Jean Paul Gaultier
Jean Paul Gaultier l’enfant terrible de la mode. From the uniform of the masses to the dreamlike fashions showcased in his catwalk shows, Jean Paul Gaultier remains convinced that fashion will always have a special place in our lives: “It’s about a need for visual recognition, staking a claim”.
But the couturier refuses to be defined as either political or provocative. A man of conviction, he sees himself more as a revolutionary, stematically calling into question clichés, standards, codes, conventions and traditions. He turns, shifts and flips them round – even destroys them – in his bid to reinvent them.
Paris is the promised land for the suburbanite captivated by the theatre of life. As a couturier, he never tires of unveiling all the richness by looking with fresh eyes at the City of Light, a subject that’s inspired artists countless times before.
But the shining city burning bright with the light of luxury is not enough for him. He also loves the grey and white haze, the wet pavements, the working-class neighborhoods and the murkier areas. With Gaultier, Paris and its vibrant suburbs merge with the glittering circles of high society.
Two particular highlights characterize the work of Jean Paul Gaultier: the reinvented corset and the man skirt. Rummaging in the wardrobe of his maternal grandmother, Marie, he unearthed corsets from the 20th century and waspies from the 1940s. By redesigning the corset, he could make anyone feel more feminine. Far from being an instrument of torture, imprisoning women’s bodies, the corset now embodies female power.
Even from the early 1980s, Jean Paul Gaultier covered diverse genres, encompassing everything from the hyper-sexual to the transgender. And he promotes an impressive message of freedom: be yourself, whatever traits nature and nurture may have bestowed upon you! He has used models with character instead of skinny Swedish blondes. The street castings he organizes serve to complete the selection already made by the modeling agencies.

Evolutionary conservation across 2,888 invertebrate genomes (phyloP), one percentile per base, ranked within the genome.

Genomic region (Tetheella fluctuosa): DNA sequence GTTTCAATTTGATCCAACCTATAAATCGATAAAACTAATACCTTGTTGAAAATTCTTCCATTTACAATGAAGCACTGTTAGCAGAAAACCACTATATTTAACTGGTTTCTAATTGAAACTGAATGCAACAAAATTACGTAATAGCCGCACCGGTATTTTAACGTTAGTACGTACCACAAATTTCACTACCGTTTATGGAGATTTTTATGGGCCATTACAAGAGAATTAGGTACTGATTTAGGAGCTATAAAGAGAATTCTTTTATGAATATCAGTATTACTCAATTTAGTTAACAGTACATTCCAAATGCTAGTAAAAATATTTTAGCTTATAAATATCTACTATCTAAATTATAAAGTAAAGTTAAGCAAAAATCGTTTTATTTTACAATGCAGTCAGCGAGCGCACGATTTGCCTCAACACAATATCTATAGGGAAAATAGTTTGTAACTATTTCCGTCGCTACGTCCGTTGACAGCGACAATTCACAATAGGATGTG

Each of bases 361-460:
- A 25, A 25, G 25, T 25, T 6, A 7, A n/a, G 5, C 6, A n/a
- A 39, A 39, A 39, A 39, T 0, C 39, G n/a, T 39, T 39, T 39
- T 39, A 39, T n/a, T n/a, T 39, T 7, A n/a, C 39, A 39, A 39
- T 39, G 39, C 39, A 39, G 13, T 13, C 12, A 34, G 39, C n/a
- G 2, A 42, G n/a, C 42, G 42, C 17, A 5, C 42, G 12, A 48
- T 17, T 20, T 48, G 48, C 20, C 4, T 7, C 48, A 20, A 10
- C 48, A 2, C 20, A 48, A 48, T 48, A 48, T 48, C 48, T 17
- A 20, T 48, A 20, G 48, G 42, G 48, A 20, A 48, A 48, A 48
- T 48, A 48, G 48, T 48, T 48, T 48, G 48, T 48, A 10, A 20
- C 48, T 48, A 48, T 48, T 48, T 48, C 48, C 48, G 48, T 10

Jean Paul Gaultier is a benign voyeur, curious about everything and fascinated by difference. Worlds untouched by the standardization of fashion are grounds for stylistic expression. By transposing, distorting and assembling, he succeeds in cross-border blending. As early as the Return of Prints collection (Women’s RTW Spring/Summer 1984), Gaultier was mixing the African and the European, draping his models in tunics or kaftan miniskirts and accessorizing them with a fez.
Even as a child, Jean Paul Gaultier loved the cinema and music hall. Fashion interested him only in as far as it allowed him to put on a show. Now he designs a wide range of costumes for film, dance and theatre. No doubt, the secret of his popularity comes from his ability to listen and to collaborate with other artists.